House panel approves pro-worker labor law rewrite

By a party-line 26-21 vote after an all-day work session, the Democratic-run House Education and Labor Committee passed the Protect the Right to Organize (Pro) Act, the most-comprehensive pro-worker rewrite of U.S. labor law in decades. All the Democrats voted for it and all the Republicans voted against it.

The measure, co-written by top lawmakers and union legislative representatives, would restore many of the freedoms and protections workers gained under the original National Labor Relations Act of 1935.

The Pro Act, formally titled HR2474, is also expected to pass the Democratic-run House, though the exact date for debate has not been set. The Republican-run Senate is another matter. Majority Leader Mitch McConnell, R-Kent., lumps it with other House-approved measures – including federal elections reform – as “socialism.”

And corporate contributors to congressional Republicans can be expected to mount a large and expensive lobbying campaign against it, just as they spent millions of dollars a decade ago to destroy an attempt to rewrite labor law with legislation called the Employee Free Choice Act.

The Pro Act would undo much of the damage done to worker rights by the GOP-passed Taft-Hartley Act of 1947, court decisions, NLRB rulings and other Republican-crafted legislation.

It would also counter a key assumption of the NLRA: That bosses break labor law unintentionally, so penalties should be light.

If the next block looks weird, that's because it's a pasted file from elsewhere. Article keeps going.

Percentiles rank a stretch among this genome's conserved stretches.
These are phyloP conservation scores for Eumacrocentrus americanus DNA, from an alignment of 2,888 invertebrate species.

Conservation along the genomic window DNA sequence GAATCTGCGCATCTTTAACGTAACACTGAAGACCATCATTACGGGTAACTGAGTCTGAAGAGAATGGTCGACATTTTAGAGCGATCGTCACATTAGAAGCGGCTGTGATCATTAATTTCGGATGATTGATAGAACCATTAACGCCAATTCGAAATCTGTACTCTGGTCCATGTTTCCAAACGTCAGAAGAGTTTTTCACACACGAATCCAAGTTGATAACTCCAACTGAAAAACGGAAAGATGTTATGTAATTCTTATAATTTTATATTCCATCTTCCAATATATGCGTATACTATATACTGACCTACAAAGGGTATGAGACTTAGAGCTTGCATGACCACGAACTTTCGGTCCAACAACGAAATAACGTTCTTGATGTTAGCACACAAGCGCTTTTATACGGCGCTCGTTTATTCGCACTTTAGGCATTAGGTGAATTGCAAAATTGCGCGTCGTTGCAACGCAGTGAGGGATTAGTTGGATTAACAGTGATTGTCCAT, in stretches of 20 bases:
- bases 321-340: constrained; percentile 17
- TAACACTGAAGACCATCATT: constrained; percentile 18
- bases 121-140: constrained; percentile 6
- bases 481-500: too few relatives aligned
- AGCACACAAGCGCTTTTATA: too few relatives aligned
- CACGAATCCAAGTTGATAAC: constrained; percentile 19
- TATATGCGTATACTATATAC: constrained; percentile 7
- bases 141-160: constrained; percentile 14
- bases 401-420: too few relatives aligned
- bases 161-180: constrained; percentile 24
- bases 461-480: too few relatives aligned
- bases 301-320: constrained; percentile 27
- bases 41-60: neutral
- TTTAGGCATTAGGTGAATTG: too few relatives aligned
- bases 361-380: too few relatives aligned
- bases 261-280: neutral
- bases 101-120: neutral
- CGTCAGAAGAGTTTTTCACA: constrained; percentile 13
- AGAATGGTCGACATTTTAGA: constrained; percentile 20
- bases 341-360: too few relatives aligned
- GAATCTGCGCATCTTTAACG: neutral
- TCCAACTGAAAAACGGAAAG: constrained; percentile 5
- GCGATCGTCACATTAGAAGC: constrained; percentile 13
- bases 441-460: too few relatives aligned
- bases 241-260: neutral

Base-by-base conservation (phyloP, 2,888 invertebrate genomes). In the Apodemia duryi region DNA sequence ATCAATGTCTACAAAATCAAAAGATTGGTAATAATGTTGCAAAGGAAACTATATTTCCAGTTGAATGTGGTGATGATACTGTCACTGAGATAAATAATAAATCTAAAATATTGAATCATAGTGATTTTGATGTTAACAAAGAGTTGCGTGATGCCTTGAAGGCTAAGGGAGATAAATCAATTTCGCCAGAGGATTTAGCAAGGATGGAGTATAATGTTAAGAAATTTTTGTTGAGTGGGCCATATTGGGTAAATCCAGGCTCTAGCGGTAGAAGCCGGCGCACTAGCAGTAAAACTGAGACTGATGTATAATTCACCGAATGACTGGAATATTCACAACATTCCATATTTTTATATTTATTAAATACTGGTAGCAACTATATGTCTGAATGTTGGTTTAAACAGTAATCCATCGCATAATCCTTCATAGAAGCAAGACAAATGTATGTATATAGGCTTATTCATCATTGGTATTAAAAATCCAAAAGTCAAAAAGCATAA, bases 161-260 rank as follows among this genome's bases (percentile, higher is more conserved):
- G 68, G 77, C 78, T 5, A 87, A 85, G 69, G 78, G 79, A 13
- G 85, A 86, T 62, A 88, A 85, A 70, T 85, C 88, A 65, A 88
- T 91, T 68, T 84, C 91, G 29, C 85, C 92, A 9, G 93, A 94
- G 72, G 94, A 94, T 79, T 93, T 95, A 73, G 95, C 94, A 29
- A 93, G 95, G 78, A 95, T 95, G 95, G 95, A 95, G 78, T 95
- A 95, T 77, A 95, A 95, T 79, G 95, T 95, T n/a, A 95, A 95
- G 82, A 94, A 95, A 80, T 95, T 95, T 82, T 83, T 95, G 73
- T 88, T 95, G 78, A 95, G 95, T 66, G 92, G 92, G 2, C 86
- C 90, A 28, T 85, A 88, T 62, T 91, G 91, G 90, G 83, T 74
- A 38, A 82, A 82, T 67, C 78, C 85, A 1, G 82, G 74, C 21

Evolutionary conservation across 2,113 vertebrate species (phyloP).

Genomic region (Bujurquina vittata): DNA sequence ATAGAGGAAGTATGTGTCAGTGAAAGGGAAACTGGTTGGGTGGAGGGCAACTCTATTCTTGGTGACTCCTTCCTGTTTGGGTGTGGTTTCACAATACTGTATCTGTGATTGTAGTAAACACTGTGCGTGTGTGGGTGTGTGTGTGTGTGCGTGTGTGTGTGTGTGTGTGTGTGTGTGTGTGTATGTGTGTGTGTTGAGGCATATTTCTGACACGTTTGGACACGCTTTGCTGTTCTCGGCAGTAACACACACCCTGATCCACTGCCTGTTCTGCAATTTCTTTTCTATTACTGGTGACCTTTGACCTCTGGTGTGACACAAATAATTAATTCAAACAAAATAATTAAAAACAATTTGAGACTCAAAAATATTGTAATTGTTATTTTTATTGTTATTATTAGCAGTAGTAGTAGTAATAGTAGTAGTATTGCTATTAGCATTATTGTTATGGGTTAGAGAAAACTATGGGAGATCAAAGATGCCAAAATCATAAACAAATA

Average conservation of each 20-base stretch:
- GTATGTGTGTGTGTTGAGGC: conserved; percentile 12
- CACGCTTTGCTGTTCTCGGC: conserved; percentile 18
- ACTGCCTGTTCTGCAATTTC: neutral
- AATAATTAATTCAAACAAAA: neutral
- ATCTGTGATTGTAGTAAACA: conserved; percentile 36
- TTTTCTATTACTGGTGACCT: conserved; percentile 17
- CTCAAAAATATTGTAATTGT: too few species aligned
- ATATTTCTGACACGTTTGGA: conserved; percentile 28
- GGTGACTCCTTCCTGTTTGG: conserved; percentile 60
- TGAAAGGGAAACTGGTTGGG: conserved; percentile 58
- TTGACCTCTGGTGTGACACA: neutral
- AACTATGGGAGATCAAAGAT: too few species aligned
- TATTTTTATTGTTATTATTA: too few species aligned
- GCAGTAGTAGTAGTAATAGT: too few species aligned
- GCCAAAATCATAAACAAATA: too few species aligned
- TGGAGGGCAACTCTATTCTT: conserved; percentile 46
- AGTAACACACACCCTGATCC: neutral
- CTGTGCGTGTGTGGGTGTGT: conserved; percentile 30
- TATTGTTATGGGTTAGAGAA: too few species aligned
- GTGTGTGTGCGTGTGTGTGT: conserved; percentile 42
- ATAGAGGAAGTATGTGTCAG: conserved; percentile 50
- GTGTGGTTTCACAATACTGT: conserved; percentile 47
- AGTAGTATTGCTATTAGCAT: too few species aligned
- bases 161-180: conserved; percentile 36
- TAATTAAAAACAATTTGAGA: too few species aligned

Eighty-four years of experience shows that’s wrong. The Pro Act recognizes that with high fines for labor law breaking – including fines directed at CEOs and boards of directors, immediate restoration of illegally fired workers to their jobs, and swift court injunctions.

And the Pro Act would remedy two big problems in labor law. The GOP created one in the Taft-Hartley law. It legalized the process under which workers may enjoy the benefits of union membership without joining or paying dues.

The Pro Act would stop employers from constant anti-union harangues in mandatory captive audience meetings and “would ban what I would call ‘right to freeload’ laws,” Rep. Andy Levin, D-Mich., a former AFL-CIO deputy organizing director, said.

Another change would drastically curb employer misclassification of workers as independent contractors, depriving them of worker rights, including the right to organize.

Instead, workers would automatically be considered employees, with full worker rights, unless and until bosses could prove otherwise. And there wouldn’t be many loopholes left for bosses to do so.

“What is keeping” workers from unionizing “are toothless labor laws, aggressive employer opposition to unions, and relentless political attacks that have dismantled workers’ right to organize,” Committee Chairman Bobby Scott, D-Va., said.

“To make matters worse, the National Labor Relations Board – the NLRB – under the Trump administration has taken steps to permit employers to gerrymander union elections, misclassify employees as independent contractors, and punish workers for exercising their First Amendment rights,” Scott said.